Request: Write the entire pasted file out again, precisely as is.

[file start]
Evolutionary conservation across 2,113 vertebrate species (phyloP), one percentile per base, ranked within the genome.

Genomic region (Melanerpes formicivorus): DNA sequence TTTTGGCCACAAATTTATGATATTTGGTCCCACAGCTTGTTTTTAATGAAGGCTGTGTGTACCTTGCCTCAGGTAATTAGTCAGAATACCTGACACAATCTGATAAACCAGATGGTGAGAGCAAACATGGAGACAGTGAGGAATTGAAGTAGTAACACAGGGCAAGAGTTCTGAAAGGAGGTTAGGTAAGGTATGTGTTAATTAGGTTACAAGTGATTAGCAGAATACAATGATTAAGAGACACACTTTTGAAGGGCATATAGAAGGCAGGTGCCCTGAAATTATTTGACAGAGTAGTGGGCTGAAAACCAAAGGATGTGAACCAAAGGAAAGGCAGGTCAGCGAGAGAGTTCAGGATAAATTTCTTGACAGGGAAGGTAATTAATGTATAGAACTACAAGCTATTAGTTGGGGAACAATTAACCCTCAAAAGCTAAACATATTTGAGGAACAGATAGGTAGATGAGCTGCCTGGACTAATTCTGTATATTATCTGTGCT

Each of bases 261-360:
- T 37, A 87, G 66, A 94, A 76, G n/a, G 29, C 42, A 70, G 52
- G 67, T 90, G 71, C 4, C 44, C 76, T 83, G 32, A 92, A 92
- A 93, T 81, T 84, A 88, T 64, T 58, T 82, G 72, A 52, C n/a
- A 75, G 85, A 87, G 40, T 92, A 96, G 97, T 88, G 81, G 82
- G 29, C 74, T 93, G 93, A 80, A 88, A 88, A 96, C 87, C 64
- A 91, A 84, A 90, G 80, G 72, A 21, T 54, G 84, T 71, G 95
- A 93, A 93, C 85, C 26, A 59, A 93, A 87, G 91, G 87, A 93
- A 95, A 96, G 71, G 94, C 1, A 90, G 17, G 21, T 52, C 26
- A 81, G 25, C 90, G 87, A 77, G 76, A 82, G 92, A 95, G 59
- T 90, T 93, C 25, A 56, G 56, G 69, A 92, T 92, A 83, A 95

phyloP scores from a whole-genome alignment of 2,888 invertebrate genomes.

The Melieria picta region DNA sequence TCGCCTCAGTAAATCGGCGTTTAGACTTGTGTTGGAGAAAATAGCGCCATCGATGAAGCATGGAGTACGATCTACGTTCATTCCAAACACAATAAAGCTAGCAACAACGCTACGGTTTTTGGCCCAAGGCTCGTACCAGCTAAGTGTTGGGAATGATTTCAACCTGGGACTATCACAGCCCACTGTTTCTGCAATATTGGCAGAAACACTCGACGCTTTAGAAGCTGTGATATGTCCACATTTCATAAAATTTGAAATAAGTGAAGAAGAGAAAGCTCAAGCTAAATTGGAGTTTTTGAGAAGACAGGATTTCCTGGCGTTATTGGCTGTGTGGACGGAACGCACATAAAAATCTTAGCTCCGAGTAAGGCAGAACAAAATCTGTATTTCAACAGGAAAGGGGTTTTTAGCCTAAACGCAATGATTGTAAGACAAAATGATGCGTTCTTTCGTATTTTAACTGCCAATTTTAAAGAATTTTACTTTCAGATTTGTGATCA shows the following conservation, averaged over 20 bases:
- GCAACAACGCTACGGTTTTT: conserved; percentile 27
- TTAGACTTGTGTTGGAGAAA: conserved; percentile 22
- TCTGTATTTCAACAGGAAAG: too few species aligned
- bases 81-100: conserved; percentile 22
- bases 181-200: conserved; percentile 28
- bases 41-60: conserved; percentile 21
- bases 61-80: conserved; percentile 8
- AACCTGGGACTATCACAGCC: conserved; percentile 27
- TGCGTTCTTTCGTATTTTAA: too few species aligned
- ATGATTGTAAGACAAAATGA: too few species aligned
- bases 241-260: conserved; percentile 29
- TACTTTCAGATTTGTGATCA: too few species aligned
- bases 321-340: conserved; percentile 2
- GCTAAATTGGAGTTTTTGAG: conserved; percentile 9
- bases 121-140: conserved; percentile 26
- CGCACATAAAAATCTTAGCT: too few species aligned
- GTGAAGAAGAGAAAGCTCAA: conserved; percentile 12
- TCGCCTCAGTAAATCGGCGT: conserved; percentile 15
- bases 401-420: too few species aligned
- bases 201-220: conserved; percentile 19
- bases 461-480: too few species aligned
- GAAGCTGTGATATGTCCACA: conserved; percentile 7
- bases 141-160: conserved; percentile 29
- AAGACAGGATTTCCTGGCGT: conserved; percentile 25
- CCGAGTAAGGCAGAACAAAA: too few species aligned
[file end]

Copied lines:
Evolutionary conservation across 2,113 vertebrate species (phyloP), one percentile per base, ranked within the genome.

Genomic region (Melanerpes formicivorus): DNA sequence TTTTGGCCACAAATTTATGATATTTGGTCCCACAGCTTGTTTTTAATGAAGGCTGTGTGTACCTTGCCTCAGGTAATTAGTCAGAATACCTGACACAATCTGATAAACCAGATGGTGAGAGCAAACATGGAGACAGTGAGGAATTGAAGTAGTAACACAGGGCAAGAGTTCTGAAAGGAGGTTAGGTAAGGTATGTGTTAATTAGGTTACAAGTGATTAGCAGAATACAATGATTAAGAGACACACTTTTGAAGGGCATATAGAAGGCAGGTGCCCTGAAATTATTTGACAGAGTAGTGGGCTGAAAACCAAAGGATGTGAACCAAAGGAAAGGCAGGTCAGCGAGAGAGTTCAGGATAAATTTCTTGACAGGGAAGGTAATTAATGTATAGAACTACAAGCTATTAGTTGGGGAACAATTAACCCTCAAAAGCTAAACATATTTGAGGAACAGATAGGTAGATGAGCTGCCTGGACTAATTCTGTATATTATCTGTGCT

Each of bases 261-360:
- T 37, A 87, G 66, A 94, A 76, G n/a, G 29, C 42, A 70, G 52
- G 67, T 90, G 71, C 4, C 44, C 76, T 83, G 32, A 92, A 92
- A 93, T 81, T 84, A 88, T 64, T 58, T 82, G 72, A 52, C n/a
- A 75, G 85, A 87, G 40, T 92, A 96, G 97, T 88, G 81, G 82
- G 29, C 74, T 93, G 93, A 80, A 88, A 88, A 96, C 87, C 64
- A 91, A 84, A 90, G 80, G 72, A 21, T 54, G 84, T 71, G 95
- A 93, A 93, C 85, C 26, A 59, A 93, A 87, G 91, G 87, A 93
- A 95, A 96, G 71, G 94, C 1, A 90, G 17, G 21, T 52, C 26
- A 81, G 25, C 90, G 87, A 77, G 76, A 82, G 92, A 95, G 59
- T 90, T 93, C 25, A 56, G 56, G 69, A 92, T 92, A 83, A 95

phyloP scores from a whole-genome alignment of 2,888 invertebrate genomes.

The Melieria picta region DNA sequence TCGCCTCAGTAAATCGGCGTTTAGACTTGTGTTGGAGAAAATAGCGCCATCGATGAAGCATGGAGTACGATCTACGTTCATTCCAAACACAATAAAGCTAGCAACAACGCTACGGTTTTTGGCCCAAGGCTCGTACCAGCTAAGTGTTGGGAATGATTTCAACCTGGGACTATCACAGCCCACTGTTTCTGCAATATTGGCAGAAACACTCGACGCTTTAGAAGCTGTGATATGTCCACATTTCATAAAATTTGAAATAAGTGAAGAAGAGAAAGCTCAAGCTAAATTGGAGTTTTTGAGAAGACAGGATTTCCTGGCGTTATTGGCTGTGTGGACGGAACGCACATAAAAATCTTAGCTCCGAGTAAGGCAGAACAAAATCTGTATTTCAACAGGAAAGGGGTTTTTAGCCTAAACGCAATGATTGTAAGACAAAATGATGCGTTCTTTCGTATTTTAACTGCCAATTTTAAAGAATTTTACTTTCAGATTTGTGATCA shows the following conservation, averaged over 20 bases:
- GCAACAACGCTACGGTTTTT: conserved; percentile 27
- TTAGACTTGTGTTGGAGAAA: conserved; percentile 22
- TCTGTATTTCAACAGGAAAG: too few species aligned
- bases 81-100: conserved; percentile 22
- bases 181-200: conserved; percentile 28
- bases 41-60: conserved; percentile 21
- bases 61-80: conserved; percentile 8
- AACCTGGGACTATCACAGCC: conserved; percentile 27
- TGCGTTCTTTCGTATTTTAA: too few species aligned
- ATGATTGTAAGACAAAATGA: too few species aligned
- bases 241-260: conserved; percentile 29
- TACTTTCAGATTTGTGATCA: too few species aligned
- bases 321-340: conserved; percentile 2
- GCTAAATTGGAGTTTTTGAG: conserved; percentile 9
- bases 121-140: conserved; percentile 26
- CGCACATAAAAATCTTAGCT: too few species aligned
- GTGAAGAAGAGAAAGCTCAA: conserved; percentile 12
- TCGCCTCAGTAAATCGGCGT: conserved; percentile 15
- bases 401-420: too few species aligned
- bases 201-220: conserved; percentile 19
- bases 461-480: too few species aligned
- GAAGCTGTGATATGTCCACA: conserved; percentile 7
- bases 141-160: conserved; percentile 29
- AAGACAGGATTTCCTGGCGT: conserved; percentile 25
- CCGAGTAAGGCAGAACAAAA: too few species aligned